Oct. 2009 Note: This webpage is no longer being supported.
Go to www.silverspringtrails.org for the new website.
A new, multi-modal transit center is being built where the Silver Spring bus station is today. This new transit center will provide access at one location for the Metro Red Line, Bi-County Transitway, MARC Commuter Rail, Metrobus, Ride-On Bus, inter-city bus, local taxi, and the CCT, MetBranch and Silver Spring Green Trails. The project plans include significant private development on the site with hi-rise apartment buildings, a hotel and transit oriented retail at street level.
From MTA Bi-County Transitway pre-preliminary concept sketch, April 2006.
A bike station was initially proposed to be an integral part of the new Silver Spring Transit Center, at a location with convenient access from the trails. Silver Spring is an ideal location for a bike station. Three regional bike trails will converge in the area's most transit oriented urban center. The Silver Spring Station is the most heavily used bus station in the State of Maryland. 57K people now use the station every day, and the estimated future demand in the new Transit Center is 100K per day by 2020.
But Montgomery County DPWT withdrew its early support for a bike station to be in the Transit Center. The new DPWT transit center design has no bike station. The DPWT transit center design also does not increase bike racks and bike lockers over the current number, even though transit center use is expected to nearly double overall by 2020 and three new regional trails are being built to meet in the transit center.
From June 7 mandatory referral staff information packet.
The bike station may survive, in spite of DPWT's unfortunate decision to withdraw its support. At a June 7, 2007 transit center mandatory referral to the Planning Board, M-NCPPC staff recommended that space be reserved in a new Jughandle Park for the bike station. The south east corner of Colesville Road and Wayne Avenue has been used as a jughandle for buses to turn into the transit center bus bays. The jughandle will be closed to buses when the new transit center opens, and this area can be converted into a small park, appropriately dubbed "Jughandle Park". It was proposed that an area at the rear of this triangular property (at the side nearest the Discovery Building) be reserved for a future 1500 sq. ft. bike station. The bike station could provide a secure and guarded 'valet' storage area along with other features, such as a possible bicycle repairs and rentals.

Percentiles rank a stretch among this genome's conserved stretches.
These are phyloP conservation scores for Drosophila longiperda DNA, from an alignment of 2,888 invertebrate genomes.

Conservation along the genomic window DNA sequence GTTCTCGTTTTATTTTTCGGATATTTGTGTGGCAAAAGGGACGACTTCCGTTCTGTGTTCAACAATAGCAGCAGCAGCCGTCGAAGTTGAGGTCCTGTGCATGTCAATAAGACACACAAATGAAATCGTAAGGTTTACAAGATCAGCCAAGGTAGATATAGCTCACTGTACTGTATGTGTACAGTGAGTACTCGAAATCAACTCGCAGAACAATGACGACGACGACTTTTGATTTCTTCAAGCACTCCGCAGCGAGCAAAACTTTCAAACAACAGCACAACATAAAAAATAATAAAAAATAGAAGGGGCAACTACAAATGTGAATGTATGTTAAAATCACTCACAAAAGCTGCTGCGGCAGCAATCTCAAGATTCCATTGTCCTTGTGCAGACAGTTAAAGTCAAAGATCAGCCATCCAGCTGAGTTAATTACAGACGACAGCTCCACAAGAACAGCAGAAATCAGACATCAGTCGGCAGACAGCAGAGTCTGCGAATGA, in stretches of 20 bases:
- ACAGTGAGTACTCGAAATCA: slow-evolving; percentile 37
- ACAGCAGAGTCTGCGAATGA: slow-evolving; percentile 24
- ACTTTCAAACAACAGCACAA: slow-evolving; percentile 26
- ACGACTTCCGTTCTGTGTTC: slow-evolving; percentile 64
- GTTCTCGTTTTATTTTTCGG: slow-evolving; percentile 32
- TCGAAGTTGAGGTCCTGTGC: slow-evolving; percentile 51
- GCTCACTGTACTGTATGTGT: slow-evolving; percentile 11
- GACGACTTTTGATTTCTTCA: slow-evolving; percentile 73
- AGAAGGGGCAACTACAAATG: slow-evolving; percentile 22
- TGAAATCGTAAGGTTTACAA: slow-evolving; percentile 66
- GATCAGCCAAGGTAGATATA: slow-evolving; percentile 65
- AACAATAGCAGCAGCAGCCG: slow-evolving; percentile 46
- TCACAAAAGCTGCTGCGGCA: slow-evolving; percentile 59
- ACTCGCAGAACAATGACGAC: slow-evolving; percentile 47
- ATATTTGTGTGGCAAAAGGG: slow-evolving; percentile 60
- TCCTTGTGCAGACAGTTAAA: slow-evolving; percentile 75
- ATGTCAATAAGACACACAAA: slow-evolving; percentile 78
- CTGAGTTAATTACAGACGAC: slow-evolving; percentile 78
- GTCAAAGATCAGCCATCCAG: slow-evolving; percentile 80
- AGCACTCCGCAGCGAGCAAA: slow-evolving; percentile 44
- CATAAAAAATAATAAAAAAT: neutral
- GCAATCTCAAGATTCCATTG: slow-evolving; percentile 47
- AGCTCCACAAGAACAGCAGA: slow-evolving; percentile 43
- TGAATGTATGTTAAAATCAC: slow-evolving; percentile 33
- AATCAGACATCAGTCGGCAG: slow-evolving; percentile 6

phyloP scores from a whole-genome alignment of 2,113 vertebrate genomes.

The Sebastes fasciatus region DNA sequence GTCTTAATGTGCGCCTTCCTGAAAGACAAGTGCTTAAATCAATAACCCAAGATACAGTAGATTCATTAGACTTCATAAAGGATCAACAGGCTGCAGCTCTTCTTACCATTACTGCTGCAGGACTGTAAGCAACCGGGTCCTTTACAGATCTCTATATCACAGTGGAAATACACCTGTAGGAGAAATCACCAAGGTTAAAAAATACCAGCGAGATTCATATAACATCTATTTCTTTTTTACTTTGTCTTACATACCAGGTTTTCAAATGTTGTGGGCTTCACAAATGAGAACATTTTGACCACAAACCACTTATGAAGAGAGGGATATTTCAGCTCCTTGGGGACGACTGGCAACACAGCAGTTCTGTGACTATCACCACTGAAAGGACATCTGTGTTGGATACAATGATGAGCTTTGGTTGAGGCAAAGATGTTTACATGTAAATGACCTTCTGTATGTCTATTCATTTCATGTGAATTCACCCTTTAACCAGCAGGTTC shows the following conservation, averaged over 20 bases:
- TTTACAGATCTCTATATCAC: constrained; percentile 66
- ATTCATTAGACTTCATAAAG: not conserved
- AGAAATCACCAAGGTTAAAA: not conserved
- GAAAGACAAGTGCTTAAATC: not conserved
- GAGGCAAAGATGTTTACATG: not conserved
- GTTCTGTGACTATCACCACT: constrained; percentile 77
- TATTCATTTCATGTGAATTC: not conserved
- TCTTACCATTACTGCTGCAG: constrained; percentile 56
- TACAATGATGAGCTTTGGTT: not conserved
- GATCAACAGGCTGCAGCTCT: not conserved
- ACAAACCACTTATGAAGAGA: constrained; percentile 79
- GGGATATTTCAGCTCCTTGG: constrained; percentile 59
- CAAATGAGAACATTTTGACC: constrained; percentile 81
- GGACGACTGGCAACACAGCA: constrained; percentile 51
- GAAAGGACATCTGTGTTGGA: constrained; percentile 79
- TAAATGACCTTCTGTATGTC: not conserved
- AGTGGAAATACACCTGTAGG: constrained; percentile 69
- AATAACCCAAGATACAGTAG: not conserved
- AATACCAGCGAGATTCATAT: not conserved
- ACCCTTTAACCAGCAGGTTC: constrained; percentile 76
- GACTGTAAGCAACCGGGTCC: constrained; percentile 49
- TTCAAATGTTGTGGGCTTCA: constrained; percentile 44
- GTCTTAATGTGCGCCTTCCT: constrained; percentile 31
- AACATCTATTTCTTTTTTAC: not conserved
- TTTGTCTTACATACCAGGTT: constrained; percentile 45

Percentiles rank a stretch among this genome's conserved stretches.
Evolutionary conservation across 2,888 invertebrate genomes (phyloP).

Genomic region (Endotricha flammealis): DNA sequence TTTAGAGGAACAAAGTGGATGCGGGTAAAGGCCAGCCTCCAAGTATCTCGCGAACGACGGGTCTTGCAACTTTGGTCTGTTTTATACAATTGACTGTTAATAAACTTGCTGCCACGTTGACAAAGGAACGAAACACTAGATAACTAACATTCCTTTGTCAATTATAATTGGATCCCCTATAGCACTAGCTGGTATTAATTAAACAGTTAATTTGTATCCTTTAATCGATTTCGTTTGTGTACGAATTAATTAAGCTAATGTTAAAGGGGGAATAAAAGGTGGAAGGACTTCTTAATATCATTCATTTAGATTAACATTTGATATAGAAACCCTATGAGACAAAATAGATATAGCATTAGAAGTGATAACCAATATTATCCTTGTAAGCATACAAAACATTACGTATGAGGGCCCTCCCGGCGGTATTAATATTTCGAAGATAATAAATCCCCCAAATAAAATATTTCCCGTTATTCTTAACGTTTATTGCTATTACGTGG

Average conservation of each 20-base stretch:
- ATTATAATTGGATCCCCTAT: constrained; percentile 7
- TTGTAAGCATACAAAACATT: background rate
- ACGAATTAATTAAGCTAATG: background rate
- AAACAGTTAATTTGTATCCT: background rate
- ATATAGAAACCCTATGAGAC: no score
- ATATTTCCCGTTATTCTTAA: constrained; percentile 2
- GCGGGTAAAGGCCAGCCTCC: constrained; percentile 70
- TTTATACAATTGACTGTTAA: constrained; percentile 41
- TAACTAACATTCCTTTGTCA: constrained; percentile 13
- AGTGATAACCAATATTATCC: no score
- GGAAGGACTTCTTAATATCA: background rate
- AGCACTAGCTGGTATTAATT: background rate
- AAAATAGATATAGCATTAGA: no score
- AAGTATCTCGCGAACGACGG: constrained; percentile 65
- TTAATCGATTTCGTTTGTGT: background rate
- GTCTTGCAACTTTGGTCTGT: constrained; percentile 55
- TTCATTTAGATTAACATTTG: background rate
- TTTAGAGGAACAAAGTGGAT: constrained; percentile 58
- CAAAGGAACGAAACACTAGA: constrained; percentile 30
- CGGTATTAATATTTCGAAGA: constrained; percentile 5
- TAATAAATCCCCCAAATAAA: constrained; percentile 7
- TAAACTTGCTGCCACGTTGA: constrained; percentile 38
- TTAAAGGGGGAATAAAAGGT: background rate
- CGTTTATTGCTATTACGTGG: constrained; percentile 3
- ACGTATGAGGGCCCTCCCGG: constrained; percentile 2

on July 13, 2007 the Mont. Co. Planning Board took up the transit center design again, and agreed to trade a small park at the south end of the existing transit center for the jughandle area. This agreement clears the way for DPWT and WMATA to begin construction of the new transit center, and gives Montgomery County control of the jughandle area for the new park and possible bike station. M-NCPPC bike coordinator Chuck Kines has indicated M-NCPPC staff will need to get funding for a consultant study to define the design and determine construction cost. The bike station must be included in the Capital Improvement Projects (CIP) Budget as a new Department of Parks project.
The Montgomery County Parks Dept. must be convinced that it should do what DPWT refused to do - support the bike station. The bike station will not happen unless the Department of Parks can be convinced that the bike station is badly needed and that the bike station is appropriate as part of an urban park.
The bike station concept was first proven successful in California at bike stations in Berkeley, Long Beach, and Palo Alto. The concept is spreading rapidly. New stations have opened in Seattle, Denver and Chicago. The District of Columbia DOT is building a bike station at Union Station. Many of these stations are featured at www.bikestation.org.
Secure bike parking will be essential at the new transit station to support bike/transit intermodal transportation. A bike station is badly needed here.